Bodies of evidence about anatomy

The Baltimore Sun

I have just returned from seeing Body Worlds 2, the popular exhibit at the Maryland Science Center that uses real bodies to display the human anatomy and makes us realize it's a good thing we have flesh covering our insides, or we'd all look like extras in a George Romero movie.

The bodies are preserved by a process called plastination, which involves extracting bodily fluids and soluble fat and replacing them with polymers, something half of Hollywood is probably looking into right now.

There has been some controversy surrounding Body Worlds, mainly rumors that some of the body donations have not exactly been voluntary.

But the Body Worlds people deny this and say all the bodies are from people who bequeathed them for educational purposes. Which makes sense, because just signing all the consent forms would probably kill you anyway.

So we wandered around looking at body parts for the better part of two hours: healthy body parts, diseased body parts, body parts exposed to trauma.

Hey, it was the weekend! Who doesn't like to unwind by looking at a kidney riddled with kidney stones or a spine curved at an ungodly angle under sectional lighting?

At one point, we ran into the scourge of all museum visitors, namely, the person who insists on loudly explaining each exhibit to the members of her party.

In this case, it was a trim, energetic woman in her 40s with a speaking voice that could be heard in Vermont.

At each display, she would lock into position in front of the little information plaque, boxing out her friends like an NBA center.

Then she'd begin to read aloud such tidbits as: "This specimen also illustrates hexadactylism, six fingers and six toes on each hand and foot. Hexadactylism is a relatively common birth defect."

After a few minutes of this, I wished that the relatively common birth defect of hearing impairment had been passed on to me.

Instead, we decided to linger at one of the exhibits until Ms. Foghorn and her friends moved on and were out of earshot, which took plenty of lingering, let me tell you.

If you're a smoker, you may want to skip the diseased lung exhibit, although I wouldn't recommend stepping outside for a smoke when you do.

This is one of the more fascinating exhibits, displaying as it does the diseased lungs of a smoker and a coal miner side-by-side.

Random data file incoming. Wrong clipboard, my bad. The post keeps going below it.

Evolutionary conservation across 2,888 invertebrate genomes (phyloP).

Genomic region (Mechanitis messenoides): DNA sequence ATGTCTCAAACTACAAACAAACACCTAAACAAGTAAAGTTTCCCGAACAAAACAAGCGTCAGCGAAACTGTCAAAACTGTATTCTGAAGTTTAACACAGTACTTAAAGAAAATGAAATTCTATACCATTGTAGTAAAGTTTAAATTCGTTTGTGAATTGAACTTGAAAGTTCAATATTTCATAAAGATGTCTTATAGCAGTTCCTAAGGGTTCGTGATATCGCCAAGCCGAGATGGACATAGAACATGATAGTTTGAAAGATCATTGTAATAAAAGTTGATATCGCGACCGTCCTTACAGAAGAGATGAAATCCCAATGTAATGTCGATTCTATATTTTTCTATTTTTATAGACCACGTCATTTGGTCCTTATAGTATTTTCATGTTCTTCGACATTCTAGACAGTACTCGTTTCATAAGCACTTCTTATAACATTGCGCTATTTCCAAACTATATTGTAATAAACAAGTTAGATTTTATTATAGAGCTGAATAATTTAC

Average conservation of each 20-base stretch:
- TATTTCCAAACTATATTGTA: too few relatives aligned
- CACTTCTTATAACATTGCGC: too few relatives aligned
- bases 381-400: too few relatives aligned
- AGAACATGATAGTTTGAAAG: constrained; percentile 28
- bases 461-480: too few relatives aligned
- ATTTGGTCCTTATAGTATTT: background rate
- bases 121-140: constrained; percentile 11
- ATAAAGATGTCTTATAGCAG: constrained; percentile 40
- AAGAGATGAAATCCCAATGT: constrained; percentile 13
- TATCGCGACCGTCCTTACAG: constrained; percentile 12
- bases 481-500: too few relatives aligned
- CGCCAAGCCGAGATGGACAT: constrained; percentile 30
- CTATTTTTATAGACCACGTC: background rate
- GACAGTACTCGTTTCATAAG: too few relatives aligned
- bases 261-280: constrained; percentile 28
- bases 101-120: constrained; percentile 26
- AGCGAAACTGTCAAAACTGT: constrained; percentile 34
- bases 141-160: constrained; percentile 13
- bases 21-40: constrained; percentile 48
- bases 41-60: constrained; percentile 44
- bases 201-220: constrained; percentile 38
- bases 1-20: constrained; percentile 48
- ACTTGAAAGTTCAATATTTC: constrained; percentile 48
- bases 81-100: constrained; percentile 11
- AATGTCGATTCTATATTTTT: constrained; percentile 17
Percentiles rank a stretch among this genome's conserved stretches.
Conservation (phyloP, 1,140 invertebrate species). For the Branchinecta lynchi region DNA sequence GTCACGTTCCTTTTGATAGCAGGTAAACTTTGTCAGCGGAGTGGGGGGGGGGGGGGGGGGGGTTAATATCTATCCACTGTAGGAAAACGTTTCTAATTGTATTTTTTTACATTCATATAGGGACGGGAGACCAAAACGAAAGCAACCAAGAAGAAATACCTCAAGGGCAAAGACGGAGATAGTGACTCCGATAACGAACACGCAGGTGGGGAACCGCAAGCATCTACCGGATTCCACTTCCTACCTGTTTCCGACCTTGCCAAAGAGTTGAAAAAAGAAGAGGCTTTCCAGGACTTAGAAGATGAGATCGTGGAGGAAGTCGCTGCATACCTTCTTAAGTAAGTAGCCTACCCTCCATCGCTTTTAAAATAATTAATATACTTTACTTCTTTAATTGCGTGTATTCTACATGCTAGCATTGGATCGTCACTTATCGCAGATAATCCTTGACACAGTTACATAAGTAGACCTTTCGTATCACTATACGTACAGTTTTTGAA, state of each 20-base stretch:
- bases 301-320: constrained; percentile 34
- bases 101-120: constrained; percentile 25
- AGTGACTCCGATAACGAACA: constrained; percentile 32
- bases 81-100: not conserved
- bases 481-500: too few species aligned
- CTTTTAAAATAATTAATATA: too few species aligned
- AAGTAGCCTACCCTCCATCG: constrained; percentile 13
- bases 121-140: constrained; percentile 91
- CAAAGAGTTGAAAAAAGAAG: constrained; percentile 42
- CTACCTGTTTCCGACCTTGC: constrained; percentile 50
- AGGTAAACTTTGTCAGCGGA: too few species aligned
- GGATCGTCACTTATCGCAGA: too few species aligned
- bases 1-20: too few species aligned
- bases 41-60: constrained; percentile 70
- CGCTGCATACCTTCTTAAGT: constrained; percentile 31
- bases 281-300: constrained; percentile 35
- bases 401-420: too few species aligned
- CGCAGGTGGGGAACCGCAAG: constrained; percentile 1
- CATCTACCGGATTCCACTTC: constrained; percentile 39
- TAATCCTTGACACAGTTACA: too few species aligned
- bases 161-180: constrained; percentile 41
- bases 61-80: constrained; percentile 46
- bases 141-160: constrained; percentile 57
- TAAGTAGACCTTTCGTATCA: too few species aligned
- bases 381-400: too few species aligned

The smoker's lungs look terrible, dark and mottled. But the coal miner's lungs look even worse, blacker than an old rotary phone.

It made you wonder what the lungs of a coal miner who smoked looked like.

Thankfully, those weren't displayed. On the other hand, if you put the smoker's lungs on the counters of every convenience store in America, no one would ever buy another pack of Marlboros.

Another interesting exhibit was called "Smells like Teen Spirit" and discussed the delayed formation of the adolescent brain, which "may be responsible for an increased desire for speed, danger and rebellion ... but also makes teens unconventional, creative and daring thinkers."

It showed pictures of well-known figures throughout history, along with a brief history of what each had accomplished as a teenager, such as "Joan of Arc, 17, leads French troops in battle against the English at the Siege of Orleans," and "Jane Austen, 14, writes her first novel, and later Pride and Prejudice," and "Bill Gates, 14, is excused from math classes to pursue his interest in computer programming, forms a company with Paul Allen, and earns $20,000 that year."

And I can't get my 16-year-old to take out the garbage.

Finally, our visit to Body Worlds 2 came to an end. And of course it ended, as required by law these days, in the gift shop.

There you could buy Body Worlds T-shirts, caps, posters, books and DVDs. You could even buy a mouse pad with a picture of a diseased lung and the message: "Mind if I smoke? Care if I die?"

Maybe it wasn't as effective as plopping a big old smoker's lung next to your computer.

But it was probably the next best thing.

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